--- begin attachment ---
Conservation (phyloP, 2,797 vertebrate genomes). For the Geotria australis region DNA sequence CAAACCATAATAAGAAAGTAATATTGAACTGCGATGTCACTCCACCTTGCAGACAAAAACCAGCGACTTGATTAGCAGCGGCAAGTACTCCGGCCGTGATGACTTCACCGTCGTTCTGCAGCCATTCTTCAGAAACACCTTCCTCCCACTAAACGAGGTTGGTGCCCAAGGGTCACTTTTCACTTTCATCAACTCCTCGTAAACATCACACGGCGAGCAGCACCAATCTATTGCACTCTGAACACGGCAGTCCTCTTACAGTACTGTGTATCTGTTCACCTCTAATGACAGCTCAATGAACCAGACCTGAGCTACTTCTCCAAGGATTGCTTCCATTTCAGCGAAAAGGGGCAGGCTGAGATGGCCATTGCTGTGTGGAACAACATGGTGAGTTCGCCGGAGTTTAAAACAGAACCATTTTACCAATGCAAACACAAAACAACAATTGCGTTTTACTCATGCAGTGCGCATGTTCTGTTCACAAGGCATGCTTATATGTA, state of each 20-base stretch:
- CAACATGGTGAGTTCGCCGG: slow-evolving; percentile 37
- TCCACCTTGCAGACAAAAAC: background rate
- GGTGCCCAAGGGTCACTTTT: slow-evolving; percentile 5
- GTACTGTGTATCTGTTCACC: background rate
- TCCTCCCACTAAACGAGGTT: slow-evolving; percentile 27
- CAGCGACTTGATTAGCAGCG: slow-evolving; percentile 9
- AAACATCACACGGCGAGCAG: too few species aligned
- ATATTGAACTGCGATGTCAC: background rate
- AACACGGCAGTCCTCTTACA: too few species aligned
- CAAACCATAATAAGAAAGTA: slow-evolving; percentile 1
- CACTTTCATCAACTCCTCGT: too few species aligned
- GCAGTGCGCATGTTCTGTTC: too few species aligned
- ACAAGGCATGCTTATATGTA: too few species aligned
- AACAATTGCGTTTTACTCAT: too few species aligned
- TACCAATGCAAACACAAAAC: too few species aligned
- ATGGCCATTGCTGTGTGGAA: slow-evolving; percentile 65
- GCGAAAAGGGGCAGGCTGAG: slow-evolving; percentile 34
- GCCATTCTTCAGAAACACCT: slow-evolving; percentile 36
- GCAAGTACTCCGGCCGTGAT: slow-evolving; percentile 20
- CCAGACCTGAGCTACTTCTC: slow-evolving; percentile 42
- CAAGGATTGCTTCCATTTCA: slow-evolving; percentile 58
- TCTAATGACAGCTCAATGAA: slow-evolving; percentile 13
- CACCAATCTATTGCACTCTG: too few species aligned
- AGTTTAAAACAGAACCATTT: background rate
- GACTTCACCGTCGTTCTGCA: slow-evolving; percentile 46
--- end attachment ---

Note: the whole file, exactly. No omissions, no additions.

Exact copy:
Conservation (phyloP, 2,797 vertebrate genomes). For the Geotria australis region DNA sequence CAAACCATAATAAGAAAGTAATATTGAACTGCGATGTCACTCCACCTTGCAGACAAAAACCAGCGACTTGATTAGCAGCGGCAAGTACTCCGGCCGTGATGACTTCACCGTCGTTCTGCAGCCATTCTTCAGAAACACCTTCCTCCCACTAAACGAGGTTGGTGCCCAAGGGTCACTTTTCACTTTCATCAACTCCTCGTAAACATCACACGGCGAGCAGCACCAATCTATTGCACTCTGAACACGGCAGTCCTCTTACAGTACTGTGTATCTGTTCACCTCTAATGACAGCTCAATGAACCAGACCTGAGCTACTTCTCCAAGGATTGCTTCCATTTCAGCGAAAAGGGGCAGGCTGAGATGGCCATTGCTGTGTGGAACAACATGGTGAGTTCGCCGGAGTTTAAAACAGAACCATTTTACCAATGCAAACACAAAACAACAATTGCGTTTTACTCATGCAGTGCGCATGTTCTGTTCACAAGGCATGCTTATATGTA, state of each 20-base stretch:
- CAACATGGTGAGTTCGCCGG: slow-evolving; percentile 37
- TCCACCTTGCAGACAAAAAC: background rate
- GGTGCCCAAGGGTCACTTTT: slow-evolving; percentile 5
- GTACTGTGTATCTGTTCACC: background rate
- TCCTCCCACTAAACGAGGTT: slow-evolving; percentile 27
- CAGCGACTTGATTAGCAGCG: slow-evolving; percentile 9
- AAACATCACACGGCGAGCAG: too few species aligned
- ATATTGAACTGCGATGTCAC: background rate
- AACACGGCAGTCCTCTTACA: too few species aligned
- CAAACCATAATAAGAAAGTA: slow-evolving; percentile 1
- CACTTTCATCAACTCCTCGT: too few species aligned
- GCAGTGCGCATGTTCTGTTC: too few species aligned
- ACAAGGCATGCTTATATGTA: too few species aligned
- AACAATTGCGTTTTACTCAT: too few species aligned
- TACCAATGCAAACACAAAAC: too few species aligned
- ATGGCCATTGCTGTGTGGAA: slow-evolving; percentile 65
- GCGAAAAGGGGCAGGCTGAG: slow-evolving; percentile 34
- GCCATTCTTCAGAAACACCT: slow-evolving; percentile 36
- GCAAGTACTCCGGCCGTGAT: slow-evolving; percentile 20
- CCAGACCTGAGCTACTTCTC: slow-evolving; percentile 42
- CAAGGATTGCTTCCATTTCA: slow-evolving; percentile 58
- TCTAATGACAGCTCAATGAA: slow-evolving; percentile 13
- CACCAATCTATTGCACTCTG: too few species aligned
- AGTTTAAAACAGAACCATTT: background rate
- GACTTCACCGTCGTTCTGCA: slow-evolving; percentile 46